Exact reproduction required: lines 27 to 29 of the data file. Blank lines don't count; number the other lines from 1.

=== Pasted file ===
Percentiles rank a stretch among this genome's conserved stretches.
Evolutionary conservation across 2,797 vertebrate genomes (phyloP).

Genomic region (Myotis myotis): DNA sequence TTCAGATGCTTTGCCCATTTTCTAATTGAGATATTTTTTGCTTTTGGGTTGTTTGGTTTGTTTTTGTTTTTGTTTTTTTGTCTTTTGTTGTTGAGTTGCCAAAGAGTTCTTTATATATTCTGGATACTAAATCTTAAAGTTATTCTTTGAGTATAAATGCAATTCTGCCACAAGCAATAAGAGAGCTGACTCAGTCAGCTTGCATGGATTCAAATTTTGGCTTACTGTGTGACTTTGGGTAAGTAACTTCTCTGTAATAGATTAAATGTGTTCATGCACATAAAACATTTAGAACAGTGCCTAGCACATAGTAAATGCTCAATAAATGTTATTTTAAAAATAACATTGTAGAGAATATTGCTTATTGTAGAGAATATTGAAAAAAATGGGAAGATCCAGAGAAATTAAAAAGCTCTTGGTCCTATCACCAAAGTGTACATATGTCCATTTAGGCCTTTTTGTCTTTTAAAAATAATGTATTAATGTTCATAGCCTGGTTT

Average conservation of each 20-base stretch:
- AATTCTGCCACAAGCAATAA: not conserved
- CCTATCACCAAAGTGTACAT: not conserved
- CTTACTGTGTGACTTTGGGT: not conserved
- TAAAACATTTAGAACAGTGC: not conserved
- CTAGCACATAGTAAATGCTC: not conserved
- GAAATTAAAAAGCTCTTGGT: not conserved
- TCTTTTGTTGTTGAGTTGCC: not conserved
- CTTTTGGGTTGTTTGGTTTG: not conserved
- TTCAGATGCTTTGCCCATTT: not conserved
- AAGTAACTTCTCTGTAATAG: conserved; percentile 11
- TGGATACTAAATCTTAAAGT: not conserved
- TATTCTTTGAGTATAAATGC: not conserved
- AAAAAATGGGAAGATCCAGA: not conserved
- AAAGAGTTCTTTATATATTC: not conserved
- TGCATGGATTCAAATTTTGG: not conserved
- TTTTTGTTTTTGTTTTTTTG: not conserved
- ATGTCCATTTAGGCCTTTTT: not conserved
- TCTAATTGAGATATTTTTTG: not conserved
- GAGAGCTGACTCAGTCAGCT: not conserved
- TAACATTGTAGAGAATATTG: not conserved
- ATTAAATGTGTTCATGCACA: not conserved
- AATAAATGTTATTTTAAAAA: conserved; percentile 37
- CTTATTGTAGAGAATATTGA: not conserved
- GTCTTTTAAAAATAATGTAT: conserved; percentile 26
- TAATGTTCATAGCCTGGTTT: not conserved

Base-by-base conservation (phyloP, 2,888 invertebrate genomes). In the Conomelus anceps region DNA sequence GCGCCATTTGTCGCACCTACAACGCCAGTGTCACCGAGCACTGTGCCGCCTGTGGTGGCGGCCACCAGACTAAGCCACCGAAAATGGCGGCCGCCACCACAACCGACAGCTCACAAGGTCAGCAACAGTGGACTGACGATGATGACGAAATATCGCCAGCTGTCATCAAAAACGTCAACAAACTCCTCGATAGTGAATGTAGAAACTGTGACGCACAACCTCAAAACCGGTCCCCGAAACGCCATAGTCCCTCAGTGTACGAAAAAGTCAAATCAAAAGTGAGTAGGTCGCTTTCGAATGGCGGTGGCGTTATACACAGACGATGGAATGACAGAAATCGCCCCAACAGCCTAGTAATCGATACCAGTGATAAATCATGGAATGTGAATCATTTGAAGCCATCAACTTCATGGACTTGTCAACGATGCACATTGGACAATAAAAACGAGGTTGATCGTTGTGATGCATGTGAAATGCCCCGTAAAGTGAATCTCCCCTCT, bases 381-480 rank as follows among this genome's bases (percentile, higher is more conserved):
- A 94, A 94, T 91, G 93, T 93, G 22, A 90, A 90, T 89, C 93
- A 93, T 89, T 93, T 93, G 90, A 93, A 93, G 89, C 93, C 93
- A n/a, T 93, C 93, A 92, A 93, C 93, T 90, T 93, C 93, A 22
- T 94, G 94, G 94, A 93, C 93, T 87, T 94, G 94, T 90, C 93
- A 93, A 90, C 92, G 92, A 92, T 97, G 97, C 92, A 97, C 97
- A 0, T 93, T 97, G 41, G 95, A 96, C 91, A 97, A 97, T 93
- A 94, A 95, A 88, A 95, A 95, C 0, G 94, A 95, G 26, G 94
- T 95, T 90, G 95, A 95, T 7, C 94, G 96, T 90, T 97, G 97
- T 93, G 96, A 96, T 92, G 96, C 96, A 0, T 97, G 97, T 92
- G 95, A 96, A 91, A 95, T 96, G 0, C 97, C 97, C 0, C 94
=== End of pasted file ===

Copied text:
- CTTATTGTAGAGAATATTGA: not conserved
- GTCTTTTAAAAATAATGTAT: conserved; percentile 26
- TAATGTTCATAGCCTGGTTT: not conserved